What foods are best to buy organic? Here's a list of products worth investing in.
Grown without pesticides, hormones, antibiotics and artificial fertilizers (none of which sound particularly appetizing to ingest), organic foods are easily the more appealing option when shopping for groceries.
But the cost of organic is often pretty steep. While organic foods don't have any higher nutritional value than their conventionally grown counterparts, the benefits of eating organic produce, dairy, meat and food products are manifold, from protecting the planet to protecting your body from potential health risks, like cancer, caused by ingesting toxic chemicals, antibiotics and hormones.
What exactly is organic food?
The U.S. Department of Agriculture defined organic in April 1995 and sticks with its definition:
"Organic agriculture is an ecological production management system that promotes and enhances biodiversity, biological cycles and soil biological activity. It is based on minimal use of off-farm inputs and on management practices that restore, maintain and enhance ecological harmony ... The primary goal of organic agriculture is to optimize the health and productivity of interdependent communities of soil life, plants, animals and people."
While optimizing health and productivity is certainly important and the environmental impacts of our food choices effect us on a greater scope of public health, eating all organic all of the time is unaffordable for many who don't have the resources to splurge on pricey organic fruits every week.
Get to know the "Clean 15"
According to the Environmental Working Group, the "Clean 15" — avocados, sweet corn, pineapples, cabbage, frozen sweet peas, onions, asparagus, mangoes, papayas, kiwis, eggplant, honeydew melon, grapefruit, cantaloupe and cauliflower — are the least likely produce to have pesticides on them, making them safer options to buy conventionally.
But outside of that 15, if you can't grow an organic garden in your back yard, pare down your grocery budget by focusing on buying these foods organically.
Apples, peaches and nectarines
More than 98% of apples, peaches and nectarines that the EWG tested had at least one type of pesticide residue on them. Especially because you're eating the skins of these fruits, it's important to buy them organic to not ingest pesticides, which are indeed toxic (they're made to kill bugs) and have been linked to cancer, hormone disruption, brain and nervous system toxicity and skin, eye and lung irritation.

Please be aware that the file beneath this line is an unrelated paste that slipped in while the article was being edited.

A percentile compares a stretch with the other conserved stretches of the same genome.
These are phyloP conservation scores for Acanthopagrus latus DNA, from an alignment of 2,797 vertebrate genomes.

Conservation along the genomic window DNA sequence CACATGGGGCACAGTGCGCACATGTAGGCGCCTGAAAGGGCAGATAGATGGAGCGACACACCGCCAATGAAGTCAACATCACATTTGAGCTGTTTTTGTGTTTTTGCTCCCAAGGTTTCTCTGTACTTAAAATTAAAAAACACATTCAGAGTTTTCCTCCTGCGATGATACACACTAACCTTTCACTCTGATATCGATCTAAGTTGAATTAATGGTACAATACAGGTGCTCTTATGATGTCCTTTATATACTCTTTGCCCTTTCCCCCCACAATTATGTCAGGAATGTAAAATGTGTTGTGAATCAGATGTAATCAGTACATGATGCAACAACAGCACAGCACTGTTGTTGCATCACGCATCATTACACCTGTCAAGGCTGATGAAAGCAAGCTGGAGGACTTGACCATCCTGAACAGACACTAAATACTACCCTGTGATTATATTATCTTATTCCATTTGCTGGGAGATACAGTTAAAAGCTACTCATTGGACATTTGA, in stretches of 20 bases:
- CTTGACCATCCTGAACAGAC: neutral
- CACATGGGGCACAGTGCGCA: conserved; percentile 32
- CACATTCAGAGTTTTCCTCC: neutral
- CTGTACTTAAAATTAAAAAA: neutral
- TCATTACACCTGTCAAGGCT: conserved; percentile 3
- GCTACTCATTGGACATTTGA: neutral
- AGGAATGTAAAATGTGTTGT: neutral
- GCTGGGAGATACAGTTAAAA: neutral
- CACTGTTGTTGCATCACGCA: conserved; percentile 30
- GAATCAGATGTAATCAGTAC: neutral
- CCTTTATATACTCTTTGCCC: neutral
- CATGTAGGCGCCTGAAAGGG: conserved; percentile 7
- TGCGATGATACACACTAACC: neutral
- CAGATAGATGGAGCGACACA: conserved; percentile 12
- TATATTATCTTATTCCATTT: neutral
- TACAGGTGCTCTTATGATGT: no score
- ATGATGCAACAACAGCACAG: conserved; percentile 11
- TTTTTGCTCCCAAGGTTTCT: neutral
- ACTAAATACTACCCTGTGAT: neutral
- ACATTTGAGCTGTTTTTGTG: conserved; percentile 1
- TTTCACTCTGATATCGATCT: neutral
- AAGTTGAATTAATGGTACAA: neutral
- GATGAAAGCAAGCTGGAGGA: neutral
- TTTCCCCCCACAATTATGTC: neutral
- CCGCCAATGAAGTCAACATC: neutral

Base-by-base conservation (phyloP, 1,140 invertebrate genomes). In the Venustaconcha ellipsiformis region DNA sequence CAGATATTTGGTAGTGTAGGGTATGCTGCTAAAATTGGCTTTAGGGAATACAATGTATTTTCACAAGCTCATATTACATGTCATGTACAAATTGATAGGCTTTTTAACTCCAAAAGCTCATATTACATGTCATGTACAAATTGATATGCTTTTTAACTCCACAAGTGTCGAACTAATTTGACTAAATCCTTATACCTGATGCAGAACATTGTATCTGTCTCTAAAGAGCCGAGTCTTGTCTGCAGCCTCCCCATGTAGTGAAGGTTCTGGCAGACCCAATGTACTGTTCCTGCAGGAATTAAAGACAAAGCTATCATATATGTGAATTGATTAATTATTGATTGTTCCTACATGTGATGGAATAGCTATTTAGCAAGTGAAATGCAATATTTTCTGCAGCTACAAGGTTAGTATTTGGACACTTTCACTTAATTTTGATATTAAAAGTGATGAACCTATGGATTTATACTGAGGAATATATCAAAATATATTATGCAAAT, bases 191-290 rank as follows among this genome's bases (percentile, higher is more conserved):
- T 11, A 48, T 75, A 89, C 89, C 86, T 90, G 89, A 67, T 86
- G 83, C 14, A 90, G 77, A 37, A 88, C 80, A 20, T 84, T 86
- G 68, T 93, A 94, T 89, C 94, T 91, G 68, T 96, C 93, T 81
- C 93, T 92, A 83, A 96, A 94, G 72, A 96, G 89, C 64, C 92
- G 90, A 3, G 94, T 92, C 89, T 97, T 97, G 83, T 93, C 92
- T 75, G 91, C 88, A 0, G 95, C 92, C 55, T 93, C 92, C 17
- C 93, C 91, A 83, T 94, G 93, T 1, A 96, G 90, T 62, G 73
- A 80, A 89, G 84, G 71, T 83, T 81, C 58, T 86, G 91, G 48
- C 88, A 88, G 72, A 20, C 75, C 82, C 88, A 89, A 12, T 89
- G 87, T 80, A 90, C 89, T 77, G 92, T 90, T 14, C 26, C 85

The EWG found that the average potato "had more pesticides by weight than any other produce." If potatoes are grown in soil fertilized with pesticides, it's easy to see how the potatoes will absorb these chemicals. Go organic with your potatoes!
More than 98% of strawberries had pesticide residue with single samples of strawberries showing over 17 different pesticides — on one strawberry! Strawberries are the first item on the EWG's Dirty Dozen list, making them pretty much the one fruit you should absolutely always buy organic if you're going to eat strawberries.
The EWG found 15 pesticides on a single grape sample. Think of the size of a grape. That's not great.
Similar to grapes, a sweet bell pepper sample contained 15 pesticides. Gross.
Thanks to their large surface area, leafy greens can easily contain many pesticides on their leaves. They also have "particularly toxic pesticides" including organophosphate and carbamate insecticides, which are not found on other produce. Get that kale, spinach and lettuce organic! If you can't afford to eat organic greens, the EWG recommends at least cooking your conventional greens to minimize the toxic chemicals.
Dairy products and meat
"I encourage my patients to think about prioritizing organic meats, dairy and eggs before organic produce and other products," Kelly Hogan, a registered dietitian and clinical nutrition coordinator at the Dubin Breast Center of the Tisch Cancer Institute at Mount Sinai Hospital told Mic in an email. Cows are given growth hormones like BGH, rBGH, rBST to "increase milk production in dairy cows or speed up and increase the size of cows that will go to slaughter for beef," Hogan explained. She continued:
The greatest concern here is that the milk from cows treated with growth hormones contains higher levels of a hormone called 'insulin-like growth factor 1 (IGF-1),' which increases cell growth. Studies are somewhat inconclusive about how much of this IGF-1 we humans absorb when drinking this milk, but higher levels IGF-1 is linked to certain cancers, including breast cancers.
Opt for organic dairy, which is raised without hormones.
Poultry and eggs
"Antibiotics cannot be given to organically raised chickens, but are quite prevalent in conventionally raised chickens, which can be preserved in the chicken we eat at the dinner table," Hogan said. Ingesting antibiotics via poultry can lead to antibiotic resistance, which is "a real problem." Hogan advocates for limiting sources that will cause antibiotic resistance, primarily by opting for organic poultry and eggs and avoiding hormone-treated chicken products. She also noted that conventional chicken may be injected with salt or preservatives before packaging to "preserve freshness and prevent dryness," which is also not great for your health.
It's important to note that while many small farms raise produce and livestock with organic methods, they cannot afford official government organic certification. Stop by your local farmer market or sign up for a CSA to purchase organic products that may be cheaper than supermarket options.